August 21, 2010 § 1 Comment
T & I have had this documentary on our list for ages and we finally got around to seeing it last weekend. It was awesome (Here’s the trailer – go see it if you aren’t familiar with it!). I’m still thinking about it… Some associated thoughts:
– I’ve been thinking offhandedly for almost as long as I’ve been thinking about teaching yoga, that working with girls or young women would be…. incredibly rewarding. difficult. awful. awesome. worthwhile. Contradictions. I’m finding that a lot of important things usually are. And who knows if this is one of those that will continue to sit in the back of my mind for years or forever… But I’d like to explore this idea more. I’ll have to do a service project as part of my teacher training and this might be a good opportunity to do some work with this age group.
– The film brought me back to my own girlhood and it had me in tears several times. For the girl’s awkwardness, their pain & frustration, their fumbling and finally their joy and exuberance and solidity in having a way, a place, a forum, a tool to express themselves no matter what and for that to be ok. I remember so much of these struggles and could never have verbalized the essence of it. Which is really being ok in who you are and giving other people the space to do the same.
– I love that the music is the tool in this example. I love music. I’m not a musician, I don’t even really sing much anymore (despite 3 years as a music major in college). Right now, movement is my tool. Yoga. And it’s amazing for me to see the paralells. The only difference is the tool – the outcome is actually really similar. Be in Your Self. In this moment. Unhindered by outside influences, memory, societal pressures. Expressing yourself without fear, in whatever form. I’ve been loving these paralells lately – in my friend the painter and how he writes/thinks about his process – in these girls and the music – in any sort of artistic or physical expression that pulls you out of your head for a few minutes and into who you really are when all the voices in your brain are stripped away.
– Talking with my friend H about this – she sent me this article – a very worthwhile read if you are on topic with me so far. And, H, I’m with you – why is an article like this relegated to the fashion/style section of the newspaper? Someone explain this to me?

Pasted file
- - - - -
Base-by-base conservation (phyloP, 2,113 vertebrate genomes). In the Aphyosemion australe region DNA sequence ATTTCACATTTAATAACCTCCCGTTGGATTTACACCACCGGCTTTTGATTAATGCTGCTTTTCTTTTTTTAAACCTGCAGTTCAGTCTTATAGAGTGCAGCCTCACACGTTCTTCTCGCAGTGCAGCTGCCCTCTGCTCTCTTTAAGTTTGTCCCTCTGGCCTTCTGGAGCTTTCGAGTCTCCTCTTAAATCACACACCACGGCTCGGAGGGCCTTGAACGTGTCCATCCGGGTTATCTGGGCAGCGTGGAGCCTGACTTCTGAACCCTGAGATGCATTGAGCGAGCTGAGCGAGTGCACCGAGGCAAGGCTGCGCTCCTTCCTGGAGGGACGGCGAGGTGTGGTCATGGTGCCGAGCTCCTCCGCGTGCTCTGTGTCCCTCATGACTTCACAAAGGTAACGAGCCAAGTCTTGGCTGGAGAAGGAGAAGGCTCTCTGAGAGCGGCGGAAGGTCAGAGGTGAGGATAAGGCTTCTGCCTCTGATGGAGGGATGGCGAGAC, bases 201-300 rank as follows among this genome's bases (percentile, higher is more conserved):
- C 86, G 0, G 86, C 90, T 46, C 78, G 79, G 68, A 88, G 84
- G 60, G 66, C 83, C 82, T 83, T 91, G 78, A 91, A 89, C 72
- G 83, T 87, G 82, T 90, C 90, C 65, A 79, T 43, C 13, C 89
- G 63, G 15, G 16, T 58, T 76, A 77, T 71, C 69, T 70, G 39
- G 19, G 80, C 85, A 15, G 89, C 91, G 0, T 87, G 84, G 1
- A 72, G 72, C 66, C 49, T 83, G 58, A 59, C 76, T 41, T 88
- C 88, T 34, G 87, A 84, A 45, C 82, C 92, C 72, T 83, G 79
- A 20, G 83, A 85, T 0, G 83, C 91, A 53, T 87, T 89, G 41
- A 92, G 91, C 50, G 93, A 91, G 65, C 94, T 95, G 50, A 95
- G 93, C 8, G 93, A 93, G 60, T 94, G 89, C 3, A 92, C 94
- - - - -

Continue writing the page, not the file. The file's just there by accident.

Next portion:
– Most adults don’t know how to interact well with one another. We aren’t necessarily taught this as kids – certainly not in a traditional education system and playground environment. And I think that teaching these girls how to interact and express their feelings, and giving them a constructive outlet for their feelings and their creativity – will serve them SO well in the future (and everyone they come in contact with – this kind of thing has serious ripple effects) I don’t have a lot of illusions that one week can totally change their world, and that it might not be very difficult to excercise these new attitudes in their home environments, but for some of them I think it might. And for others, it might be the start. and it might be something they keep thinking about, and keep coming back to, and keep practicing, until they get better and better at it. I’m full of admiration for the people that have set up and run these camps.
– This all resonates with me so intensely not only because of some of my own painful childhood experiences, but because I am 35 years old now and I STILL struggle with some of these things. I’m a grown woman who likes to picture myself as strong and capable and independent – and whether I am or not – none of those things make me good at these core behaviors. How do I tell someone my feelings are hurt and give them the space to explain – and for me to own that it might be my own emotional history that’s causing my hurt moreso than their actions – or more importantly, their intentions. This simple point of expressing an exact feeling and taking responsibility for it is strong stuff. Simple point because it sounds simple, right? But if it really were, we’d all have a lot more compassion and world peace might not be reduced to a funny phrase (whirled peas?) Understanding how this works for myself is allowing me to forgive some things I’ve been holding on to for way too long. Because I can look a little deeper, and know that whereever the behaviour is coming from in this other person, it likely has very little to do with ME, and very much to do with their OWN experience, emotion, history. (Note – This is no way excuses anyone from being an asshole. If someone’s intention really is to do harm, I don’t have patience for that. I don’t know that it’s worth trying to interact with or rehabilitate that kind of behavior at the expense of your own sanity.)
– How does this translate to some action outside of myself? Or does it stay right here for now?